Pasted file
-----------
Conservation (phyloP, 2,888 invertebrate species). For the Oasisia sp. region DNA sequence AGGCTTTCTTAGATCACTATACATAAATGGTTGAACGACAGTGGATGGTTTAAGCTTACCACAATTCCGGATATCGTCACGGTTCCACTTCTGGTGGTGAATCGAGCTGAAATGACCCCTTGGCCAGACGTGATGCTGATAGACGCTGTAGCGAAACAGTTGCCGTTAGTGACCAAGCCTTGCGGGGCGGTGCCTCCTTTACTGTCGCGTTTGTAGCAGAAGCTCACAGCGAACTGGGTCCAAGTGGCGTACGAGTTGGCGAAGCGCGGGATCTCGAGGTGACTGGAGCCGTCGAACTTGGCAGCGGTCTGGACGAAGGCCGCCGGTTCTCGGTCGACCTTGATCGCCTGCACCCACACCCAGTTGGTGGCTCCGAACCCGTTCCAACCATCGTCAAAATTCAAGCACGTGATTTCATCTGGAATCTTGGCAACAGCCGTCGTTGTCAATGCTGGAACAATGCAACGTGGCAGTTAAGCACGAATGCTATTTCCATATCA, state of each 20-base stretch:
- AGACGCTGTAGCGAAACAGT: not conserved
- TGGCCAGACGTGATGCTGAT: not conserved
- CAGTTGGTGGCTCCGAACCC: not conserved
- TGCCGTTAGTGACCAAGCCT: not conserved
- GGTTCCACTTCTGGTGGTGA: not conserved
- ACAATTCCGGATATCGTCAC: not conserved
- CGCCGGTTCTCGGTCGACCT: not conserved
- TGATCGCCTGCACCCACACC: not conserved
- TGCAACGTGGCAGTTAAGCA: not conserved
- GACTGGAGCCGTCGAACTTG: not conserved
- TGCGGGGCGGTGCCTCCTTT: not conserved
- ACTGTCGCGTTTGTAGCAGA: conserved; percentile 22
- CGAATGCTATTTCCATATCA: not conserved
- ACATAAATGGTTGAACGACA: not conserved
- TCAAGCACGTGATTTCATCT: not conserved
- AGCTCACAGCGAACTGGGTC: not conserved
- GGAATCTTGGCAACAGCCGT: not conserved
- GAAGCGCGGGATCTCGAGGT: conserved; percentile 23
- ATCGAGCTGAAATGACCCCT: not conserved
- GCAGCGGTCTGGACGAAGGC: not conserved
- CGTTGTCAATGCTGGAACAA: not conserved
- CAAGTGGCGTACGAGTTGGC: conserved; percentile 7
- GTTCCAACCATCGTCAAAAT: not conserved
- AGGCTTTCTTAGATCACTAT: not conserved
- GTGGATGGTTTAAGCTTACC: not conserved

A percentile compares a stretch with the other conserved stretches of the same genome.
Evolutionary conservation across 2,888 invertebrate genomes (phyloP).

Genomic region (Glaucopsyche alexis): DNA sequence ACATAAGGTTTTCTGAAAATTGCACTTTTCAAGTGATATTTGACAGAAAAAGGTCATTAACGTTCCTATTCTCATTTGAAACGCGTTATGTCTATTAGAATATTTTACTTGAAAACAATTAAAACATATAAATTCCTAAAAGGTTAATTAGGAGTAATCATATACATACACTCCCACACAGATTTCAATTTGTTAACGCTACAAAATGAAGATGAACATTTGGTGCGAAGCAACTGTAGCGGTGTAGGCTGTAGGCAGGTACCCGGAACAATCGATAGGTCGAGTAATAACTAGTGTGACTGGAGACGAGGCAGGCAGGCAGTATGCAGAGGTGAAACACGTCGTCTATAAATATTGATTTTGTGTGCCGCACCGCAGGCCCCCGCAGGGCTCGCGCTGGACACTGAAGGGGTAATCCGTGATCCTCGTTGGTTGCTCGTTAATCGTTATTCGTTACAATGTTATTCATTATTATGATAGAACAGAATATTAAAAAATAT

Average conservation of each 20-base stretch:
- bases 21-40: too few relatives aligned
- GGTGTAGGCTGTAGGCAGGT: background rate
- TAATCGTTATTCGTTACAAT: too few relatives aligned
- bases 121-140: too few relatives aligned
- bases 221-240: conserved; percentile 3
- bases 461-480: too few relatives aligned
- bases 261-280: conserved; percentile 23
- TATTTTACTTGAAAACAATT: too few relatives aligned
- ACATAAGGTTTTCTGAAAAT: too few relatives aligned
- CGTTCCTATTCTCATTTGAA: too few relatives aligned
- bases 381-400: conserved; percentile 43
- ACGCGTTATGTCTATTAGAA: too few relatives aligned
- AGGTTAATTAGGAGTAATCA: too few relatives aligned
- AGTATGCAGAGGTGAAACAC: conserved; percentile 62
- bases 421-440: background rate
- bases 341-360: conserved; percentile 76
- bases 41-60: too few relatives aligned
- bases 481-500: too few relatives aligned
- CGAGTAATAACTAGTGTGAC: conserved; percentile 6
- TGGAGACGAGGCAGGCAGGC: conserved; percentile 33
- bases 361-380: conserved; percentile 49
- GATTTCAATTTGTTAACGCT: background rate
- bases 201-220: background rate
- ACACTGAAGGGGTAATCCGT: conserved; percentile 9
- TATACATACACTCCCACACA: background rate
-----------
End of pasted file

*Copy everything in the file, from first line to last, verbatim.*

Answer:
Conservation (phyloP, 2,888 invertebrate species). For the Oasisia sp. region DNA sequence AGGCTTTCTTAGATCACTATACATAAATGGTTGAACGACAGTGGATGGTTTAAGCTTACCACAATTCCGGATATCGTCACGGTTCCACTTCTGGTGGTGAATCGAGCTGAAATGACCCCTTGGCCAGACGTGATGCTGATAGACGCTGTAGCGAAACAGTTGCCGTTAGTGACCAAGCCTTGCGGGGCGGTGCCTCCTTTACTGTCGCGTTTGTAGCAGAAGCTCACAGCGAACTGGGTCCAAGTGGCGTACGAGTTGGCGAAGCGCGGGATCTCGAGGTGACTGGAGCCGTCGAACTTGGCAGCGGTCTGGACGAAGGCCGCCGGTTCTCGGTCGACCTTGATCGCCTGCACCCACACCCAGTTGGTGGCTCCGAACCCGTTCCAACCATCGTCAAAATTCAAGCACGTGATTTCATCTGGAATCTTGGCAACAGCCGTCGTTGTCAATGCTGGAACAATGCAACGTGGCAGTTAAGCACGAATGCTATTTCCATATCA, state of each 20-base stretch:
- AGACGCTGTAGCGAAACAGT: not conserved
- TGGCCAGACGTGATGCTGAT: not conserved
- CAGTTGGTGGCTCCGAACCC: not conserved
- TGCCGTTAGTGACCAAGCCT: not conserved
- GGTTCCACTTCTGGTGGTGA: not conserved
- ACAATTCCGGATATCGTCAC: not conserved
- CGCCGGTTCTCGGTCGACCT: not conserved
- TGATCGCCTGCACCCACACC: not conserved
- TGCAACGTGGCAGTTAAGCA: not conserved
- GACTGGAGCCGTCGAACTTG: not conserved
- TGCGGGGCGGTGCCTCCTTT: not conserved
- ACTGTCGCGTTTGTAGCAGA: conserved; percentile 22
- CGAATGCTATTTCCATATCA: not conserved
- ACATAAATGGTTGAACGACA: not conserved
- TCAAGCACGTGATTTCATCT: not conserved
- AGCTCACAGCGAACTGGGTC: not conserved
- GGAATCTTGGCAACAGCCGT: not conserved
- GAAGCGCGGGATCTCGAGGT: conserved; percentile 23
- ATCGAGCTGAAATGACCCCT: not conserved
- GCAGCGGTCTGGACGAAGGC: not conserved
- CGTTGTCAATGCTGGAACAA: not conserved
- CAAGTGGCGTACGAGTTGGC: conserved; percentile 7
- GTTCCAACCATCGTCAAAAT: not conserved
- AGGCTTTCTTAGATCACTAT: not conserved
- GTGGATGGTTTAAGCTTACC: not conserved

A percentile compares a stretch with the other conserved stretches of the same genome.
Evolutionary conservation across 2,888 invertebrate genomes (phyloP).

Genomic region (Glaucopsyche alexis): DNA sequence ACATAAGGTTTTCTGAAAATTGCACTTTTCAAGTGATATTTGACAGAAAAAGGTCATTAACGTTCCTATTCTCATTTGAAACGCGTTATGTCTATTAGAATATTTTACTTGAAAACAATTAAAACATATAAATTCCTAAAAGGTTAATTAGGAGTAATCATATACATACACTCCCACACAGATTTCAATTTGTTAACGCTACAAAATGAAGATGAACATTTGGTGCGAAGCAACTGTAGCGGTGTAGGCTGTAGGCAGGTACCCGGAACAATCGATAGGTCGAGTAATAACTAGTGTGACTGGAGACGAGGCAGGCAGGCAGTATGCAGAGGTGAAACACGTCGTCTATAAATATTGATTTTGTGTGCCGCACCGCAGGCCCCCGCAGGGCTCGCGCTGGACACTGAAGGGGTAATCCGTGATCCTCGTTGGTTGCTCGTTAATCGTTATTCGTTACAATGTTATTCATTATTATGATAGAACAGAATATTAAAAAATAT

Average conservation of each 20-base stretch:
- bases 21-40: too few relatives aligned
- GGTGTAGGCTGTAGGCAGGT: background rate
- TAATCGTTATTCGTTACAAT: too few relatives aligned
- bases 121-140: too few relatives aligned
- bases 221-240: conserved; percentile 3
- bases 461-480: too few relatives aligned
- bases 261-280: conserved; percentile 23
- TATTTTACTTGAAAACAATT: too few relatives aligned
- ACATAAGGTTTTCTGAAAAT: too few relatives aligned
- CGTTCCTATTCTCATTTGAA: too few relatives aligned
- bases 381-400: conserved; percentile 43
- ACGCGTTATGTCTATTAGAA: too few relatives aligned
- AGGTTAATTAGGAGTAATCA: too few relatives aligned
- AGTATGCAGAGGTGAAACAC: conserved; percentile 62
- bases 421-440: background rate
- bases 341-360: conserved; percentile 76
- bases 41-60: too few relatives aligned
- bases 481-500: too few relatives aligned
- CGAGTAATAACTAGTGTGAC: conserved; percentile 6
- TGGAGACGAGGCAGGCAGGC: conserved; percentile 33
- bases 361-380: conserved; percentile 49
- GATTTCAATTTGTTAACGCT: background rate
- bases 201-220: background rate
- ACACTGAAGGGGTAATCCGT: conserved; percentile 9
- TATACATACACTCCCACACA: background rate